ALPHARETTA, Ga. (BP) – Nearly one month after Hurricane Ida made landfall in southeast Louisiana, Southern Baptists eclipsed the mark of 735,000 prepared warm meals served for those impacted by the storm. Needs for church-to-church partnerships in Louisiana and volunteers in the Northeast persist, however.
As feeding begins to wind down in Louisiana, most Southern Baptist Disaster Relief (SBDR) sites will continue assisting homeowners into October. Some sites will remain active until the middle of the month, while at least one will continue until the end of October.
Roughly 130 churches in the state are dealing with damage of some kind, and the Louisiana Baptist Convention continues to connect congregations from across North America with those severely stormed-damaged churches through church-to-church partnerships.
While the response to the call for such partnerships has been positive with around 60 churches stepping up to the plate, organizers say they need twice that number of partnering churches since the amount of help each church can provide varies.
“Anything that a church can do to help would greatly serve those churches affected by Hurricane Ida,” said Bryant Wright, president of Send Relief. “Whether a church can send financial help, other resources or volunteer teams, any assistance would be appreciated, and it is desperately needed. Many of the churches damaged during Ida are still staring down a months-long, and even year-long, recovery process.”
Wright issued a similar call to churches on his social media. Rick Lance, executive director of the Alabama State Board of Missions, was one of those who responded to the call for help. Lance engaged the Louisiana Baptist Convention so that Alabama Baptists could engage directly with churches in need.
“Alabama Baptists have a heart for disaster relief that goes back more than a half-century,” Lance said. “The devastating tornadoes that tore through our state in April 2011 made us ever more determined to help people during the aftermath of natural disasters. Dr. Bryant Wright’s call for Southern Baptists to help Louisiana after Hurricane Ida should be well received across the SBC.”
Though Ida directly hit the state of Louisiana, the remnants of the storm traveled across the United States and created a major flooding crisis upon reaching the Northeast. New York, New Jersey and Pennsylvania all experienced severe flooding.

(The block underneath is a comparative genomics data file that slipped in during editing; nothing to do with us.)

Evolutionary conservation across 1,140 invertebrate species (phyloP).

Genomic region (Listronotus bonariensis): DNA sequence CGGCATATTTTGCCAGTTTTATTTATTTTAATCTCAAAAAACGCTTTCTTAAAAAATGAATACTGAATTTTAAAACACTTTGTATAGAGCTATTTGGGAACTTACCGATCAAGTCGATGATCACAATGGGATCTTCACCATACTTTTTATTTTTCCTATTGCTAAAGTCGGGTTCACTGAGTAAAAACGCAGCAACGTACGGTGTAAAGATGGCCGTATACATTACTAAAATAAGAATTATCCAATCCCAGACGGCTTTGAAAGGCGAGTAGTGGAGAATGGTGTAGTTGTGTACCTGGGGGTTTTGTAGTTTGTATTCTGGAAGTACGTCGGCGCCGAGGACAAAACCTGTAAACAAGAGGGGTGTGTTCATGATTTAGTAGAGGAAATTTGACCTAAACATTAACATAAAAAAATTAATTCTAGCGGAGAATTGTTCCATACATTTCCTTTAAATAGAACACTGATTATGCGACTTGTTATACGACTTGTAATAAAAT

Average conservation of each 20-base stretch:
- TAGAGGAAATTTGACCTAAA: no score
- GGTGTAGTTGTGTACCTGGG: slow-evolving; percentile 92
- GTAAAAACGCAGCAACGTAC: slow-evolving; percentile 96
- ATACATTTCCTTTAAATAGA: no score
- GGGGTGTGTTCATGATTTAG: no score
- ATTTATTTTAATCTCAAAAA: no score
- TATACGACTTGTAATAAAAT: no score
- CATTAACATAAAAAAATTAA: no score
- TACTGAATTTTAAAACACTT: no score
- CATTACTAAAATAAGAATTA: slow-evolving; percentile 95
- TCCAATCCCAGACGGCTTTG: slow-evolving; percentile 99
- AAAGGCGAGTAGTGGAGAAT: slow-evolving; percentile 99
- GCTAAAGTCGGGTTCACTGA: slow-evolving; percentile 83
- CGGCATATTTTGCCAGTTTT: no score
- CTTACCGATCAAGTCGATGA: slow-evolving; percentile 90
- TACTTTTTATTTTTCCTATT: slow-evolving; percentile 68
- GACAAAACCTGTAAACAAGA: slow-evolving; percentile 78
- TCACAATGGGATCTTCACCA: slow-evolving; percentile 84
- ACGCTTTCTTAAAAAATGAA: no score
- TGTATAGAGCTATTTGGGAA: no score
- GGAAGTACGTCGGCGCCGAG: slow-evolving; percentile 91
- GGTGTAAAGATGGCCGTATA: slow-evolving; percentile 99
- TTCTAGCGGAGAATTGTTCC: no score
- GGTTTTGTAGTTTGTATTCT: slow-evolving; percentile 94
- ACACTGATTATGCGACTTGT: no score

SBDR teams in the region, particularly in New York, need more trained volunteers to assist with flood recovery, tearing out damaged material in homes and applying mold remediation. Those looking to volunteer can connect directly with Michael Flannery, SBDR director for the Baptist Convention of New York.
“Anyone who is able to serve should have the opportunity in the Northeast,” said Sam Porter, national director for disaster relief with Send Relief. “The amount of damage sustained when Ida dropped several inches of rain has left many homeowners in need of help. Southern Baptists have a great opportunity to provide the help and hope of Jesus to those who endured the storm.”
Southern Baptists still have opportunities to serve Hurricane Ida survivors both in Louisiana and in the Northeast. Nearly 30 of the 41 Southern Baptist state conventions have sent SBDR volunteers to assist in the Hurricane Ida response in either Louisiana or the Northeast so far.
As of Sept. 27, Southern Baptists have served more than 18,000 days’ worth of volunteer service and assisted approximately 1,300 homeowners along with the more than 730,000 meals prepared throughout the response.
To learn more about how to get involved, visit SendRelief.org or connect through the local state conventions that have been affected by Hurricane Ida. The Louisiana Baptist Convention has a landing page for churches to help in the recovery. State conventions in the Northeast, such as in New England, New York and Pennsylvania-South Jersey, have volunteer opportunities to assist primarily with flood recovery.
This article was written by Brandon Elrod, writer for the North American Mission Board. It was published on baptistpress.com.